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 BEVERLY by Kristen Psaki kristen.psaki@gmail.com @kristenpsaki Beverly McCormick Valley UU in Chandler, Arizona Beverly McCormick knew she was a UU as soon as she walked through the doors of her church and saw the seven principles. She laughs while telling the story. “I thought it was a Unity church!” Surprised but excited by this new and welcoming community, Beverly now calls Valley Unitarian Universalist Congregation in Chandler, Arizona home. On #LivingUU You might find Beverly McCormick collecting signatures for her “Support the Black Lives Matter Movement” Action of Immediate Witness in high traffic convention center corridors. She describes Valley UU’s commitment to action as what sustains her in the community. “There are things that need…

Not a Unitarian Universalist by Choice

Written by T. Resnikoff // June 25th 2015 // #LivingUU, Collections, Future of Faith // no comments

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 BETH by Beth Cortez-Neavel ecortez.neavel@gmail.com @ecortez_neavel I did not become a UU by choice. But, after being reluctantly dragged into Religious Education classes most of my young Sunday mornings, I have grown up choosing to live it. I recently, within the past six months, returned from half a decade of spiritual hiatus. The part of me that I thought of as “religious” got somehow disconnected between those years. I had a complicated falling out with myself on the heels of a grad school transition, cyclical dives into depression and congregational drama at my home church. But here I am: healing, reconnecting, moving forward. And here I am, choosing to be Unitarian Universalist again.  If our…

God is Weeping, Screaming, Holding, Calling

Written by Annie Gonzalez Milliken // June 18th 2015 // Issues and Trends, UUA // 2 comments

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Yesterday evening a group of people gathered for prayer and Bible study at an African Methodist Episcopal Church in Charleston, South Carolina. These people, part of an historical African-American church in a historic African-American denomination gathered to worship an embodied God who knew suffering. Gathered to worship a divine human who is said to have called out in his anguish “My God, my God, why have you forsaken me?” This line, in the Gospel of Matthew comes from Psalm 22, a psalm of lament that asks “Why are you so far from saving me, so far from my cries of anguish?” There have been so many cries of anguish this year, this decade, this century,…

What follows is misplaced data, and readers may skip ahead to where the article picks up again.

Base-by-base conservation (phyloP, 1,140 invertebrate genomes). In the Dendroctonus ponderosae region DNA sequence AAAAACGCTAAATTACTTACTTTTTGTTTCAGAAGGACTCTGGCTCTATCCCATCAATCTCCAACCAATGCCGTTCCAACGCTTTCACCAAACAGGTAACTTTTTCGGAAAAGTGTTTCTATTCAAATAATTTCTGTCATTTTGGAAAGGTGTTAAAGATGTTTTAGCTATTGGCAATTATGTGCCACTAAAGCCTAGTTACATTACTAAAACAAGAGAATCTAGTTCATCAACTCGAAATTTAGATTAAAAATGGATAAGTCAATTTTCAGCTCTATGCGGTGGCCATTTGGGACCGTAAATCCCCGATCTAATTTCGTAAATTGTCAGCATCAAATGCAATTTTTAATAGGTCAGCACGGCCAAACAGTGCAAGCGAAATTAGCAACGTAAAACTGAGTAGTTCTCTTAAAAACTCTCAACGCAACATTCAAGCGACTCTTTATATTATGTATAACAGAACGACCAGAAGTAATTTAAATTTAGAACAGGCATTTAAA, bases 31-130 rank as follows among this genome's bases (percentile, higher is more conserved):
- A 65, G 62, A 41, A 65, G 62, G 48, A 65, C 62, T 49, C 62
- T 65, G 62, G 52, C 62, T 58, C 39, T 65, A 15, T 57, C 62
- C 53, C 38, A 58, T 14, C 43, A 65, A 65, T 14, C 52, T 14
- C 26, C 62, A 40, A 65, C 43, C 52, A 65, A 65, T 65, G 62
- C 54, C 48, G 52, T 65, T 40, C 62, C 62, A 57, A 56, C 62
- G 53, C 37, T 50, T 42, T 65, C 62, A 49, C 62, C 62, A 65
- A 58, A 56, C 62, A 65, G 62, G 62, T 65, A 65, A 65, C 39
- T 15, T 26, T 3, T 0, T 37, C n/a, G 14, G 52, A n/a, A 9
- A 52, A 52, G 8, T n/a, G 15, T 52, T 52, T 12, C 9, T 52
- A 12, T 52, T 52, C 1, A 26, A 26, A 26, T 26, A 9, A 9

Emerging Faith: Beyond the Fads

Written by Annie Gonzalez Milliken // May 22nd 2015 // Future of Faith, Guides and Tools // 2 comments

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Covenants Aren’t “Cool,” and Fitness Won’t Fix the World In April I got to go home for work. I don’t mean home to the house I share with my partner and housemates here in Boston. I mean back to the part of the country I say I’m from, back to the people who raised me and made me Unitarian Universalist (UU).  I went back to my childhood state, Illinois, to attend the MidAmerica Regional Assembly. Like many young adults, I’ve moved a lot. Since I first left home at age 17 I’ve lived in 5 different states and both coasts of the U.S. I’ve also been a part of 6 different UU communities. It felt so comforting to…

Why I Choose to Serve as a Leader

Written by jnewhall // May 15th 2015 // Stories and Voices // no comments

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An Exploration of Faith and Leadership I chose to serve as a leader in Unitarian Universalism (UU) because of the community, and encouragement of spiritual seeking. I consistently find myself in communities filled with Unitarian Universalists. It is in these communities that I feel most welcome and connected. From a Unitarian Universalist College of Social Justice (UUCSJ) civil rights pilgrimage to youth caucus staff and Summer Seminary, I always feel embraced within Unitarian Universalism. Unitarian Universalism stands apart from many other religions as it encourages spiritual seeking and developing faith from many sources. This builds our community of seekers, each constantly revisiting, developing, and evolving our faith. Even though I do not identify as Christian,…